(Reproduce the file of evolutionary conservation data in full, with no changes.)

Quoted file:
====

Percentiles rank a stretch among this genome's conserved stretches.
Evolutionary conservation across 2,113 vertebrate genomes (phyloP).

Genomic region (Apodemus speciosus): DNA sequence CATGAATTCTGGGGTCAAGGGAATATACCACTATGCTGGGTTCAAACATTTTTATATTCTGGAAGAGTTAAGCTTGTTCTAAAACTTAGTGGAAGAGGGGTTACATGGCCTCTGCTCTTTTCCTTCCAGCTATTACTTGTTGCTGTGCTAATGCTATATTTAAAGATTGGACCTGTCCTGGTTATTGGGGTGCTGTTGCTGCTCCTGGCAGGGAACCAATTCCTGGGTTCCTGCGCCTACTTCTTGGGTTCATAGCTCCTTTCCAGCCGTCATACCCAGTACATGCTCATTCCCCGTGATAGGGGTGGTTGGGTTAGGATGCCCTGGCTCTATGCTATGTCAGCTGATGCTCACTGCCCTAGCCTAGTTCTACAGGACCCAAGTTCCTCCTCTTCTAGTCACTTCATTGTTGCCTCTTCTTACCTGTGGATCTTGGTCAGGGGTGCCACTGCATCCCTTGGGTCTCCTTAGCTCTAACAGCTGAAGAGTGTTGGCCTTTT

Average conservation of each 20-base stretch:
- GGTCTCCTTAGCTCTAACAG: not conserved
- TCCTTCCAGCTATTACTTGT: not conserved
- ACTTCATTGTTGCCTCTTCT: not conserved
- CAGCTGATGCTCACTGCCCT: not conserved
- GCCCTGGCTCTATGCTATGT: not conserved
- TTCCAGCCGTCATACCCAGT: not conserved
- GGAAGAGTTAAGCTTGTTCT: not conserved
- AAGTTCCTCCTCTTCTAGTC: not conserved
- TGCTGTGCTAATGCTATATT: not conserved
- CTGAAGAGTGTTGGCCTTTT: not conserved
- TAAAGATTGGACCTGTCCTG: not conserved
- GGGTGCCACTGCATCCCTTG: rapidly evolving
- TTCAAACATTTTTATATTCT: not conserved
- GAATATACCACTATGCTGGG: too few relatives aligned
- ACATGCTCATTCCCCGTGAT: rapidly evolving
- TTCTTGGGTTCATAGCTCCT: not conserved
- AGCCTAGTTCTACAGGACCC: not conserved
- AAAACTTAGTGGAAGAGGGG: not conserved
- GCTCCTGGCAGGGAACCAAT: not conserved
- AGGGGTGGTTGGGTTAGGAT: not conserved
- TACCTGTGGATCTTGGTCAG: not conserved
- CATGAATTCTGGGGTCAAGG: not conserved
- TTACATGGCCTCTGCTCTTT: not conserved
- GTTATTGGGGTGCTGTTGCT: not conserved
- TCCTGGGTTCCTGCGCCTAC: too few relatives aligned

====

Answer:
Percentiles rank a stretch among this genome's conserved stretches.
Evolutionary conservation across 2,113 vertebrate genomes (phyloP).

Genomic region (Apodemus speciosus): DNA sequence CATGAATTCTGGGGTCAAGGGAATATACCACTATGCTGGGTTCAAACATTTTTATATTCTGGAAGAGTTAAGCTTGTTCTAAAACTTAGTGGAAGAGGGGTTACATGGCCTCTGCTCTTTTCCTTCCAGCTATTACTTGTTGCTGTGCTAATGCTATATTTAAAGATTGGACCTGTCCTGGTTATTGGGGTGCTGTTGCTGCTCCTGGCAGGGAACCAATTCCTGGGTTCCTGCGCCTACTTCTTGGGTTCATAGCTCCTTTCCAGCCGTCATACCCAGTACATGCTCATTCCCCGTGATAGGGGTGGTTGGGTTAGGATGCCCTGGCTCTATGCTATGTCAGCTGATGCTCACTGCCCTAGCCTAGTTCTACAGGACCCAAGTTCCTCCTCTTCTAGTCACTTCATTGTTGCCTCTTCTTACCTGTGGATCTTGGTCAGGGGTGCCACTGCATCCCTTGGGTCTCCTTAGCTCTAACAGCTGAAGAGTGTTGGCCTTTT

Average conservation of each 20-base stretch:
- GGTCTCCTTAGCTCTAACAG: not conserved
- TCCTTCCAGCTATTACTTGT: not conserved
- ACTTCATTGTTGCCTCTTCT: not conserved
- CAGCTGATGCTCACTGCCCT: not conserved
- GCCCTGGCTCTATGCTATGT: not conserved
- TTCCAGCCGTCATACCCAGT: not conserved
- GGAAGAGTTAAGCTTGTTCT: not conserved
- AAGTTCCTCCTCTTCTAGTC: not conserved
- TGCTGTGCTAATGCTATATT: not conserved
- CTGAAGAGTGTTGGCCTTTT: not conserved
- TAAAGATTGGACCTGTCCTG: not conserved
- GGGTGCCACTGCATCCCTTG: rapidly evolving
- TTCAAACATTTTTATATTCT: not conserved
- GAATATACCACTATGCTGGG: too few relatives aligned
- ACATGCTCATTCCCCGTGAT: rapidly evolving
- TTCTTGGGTTCATAGCTCCT: not conserved
- AGCCTAGTTCTACAGGACCC: not conserved
- AAAACTTAGTGGAAGAGGGG: not conserved
- GCTCCTGGCAGGGAACCAAT: not conserved
- AGGGGTGGTTGGGTTAGGAT: not conserved
- TACCTGTGGATCTTGGTCAG: not conserved
- CATGAATTCTGGGGTCAAGG: not conserved
- TTACATGGCCTCTGCTCTTT: not conserved
- GTTATTGGGGTGCTGTTGCT: not conserved
- TCCTGGGTTCCTGCGCCTAC: too few relatives aligned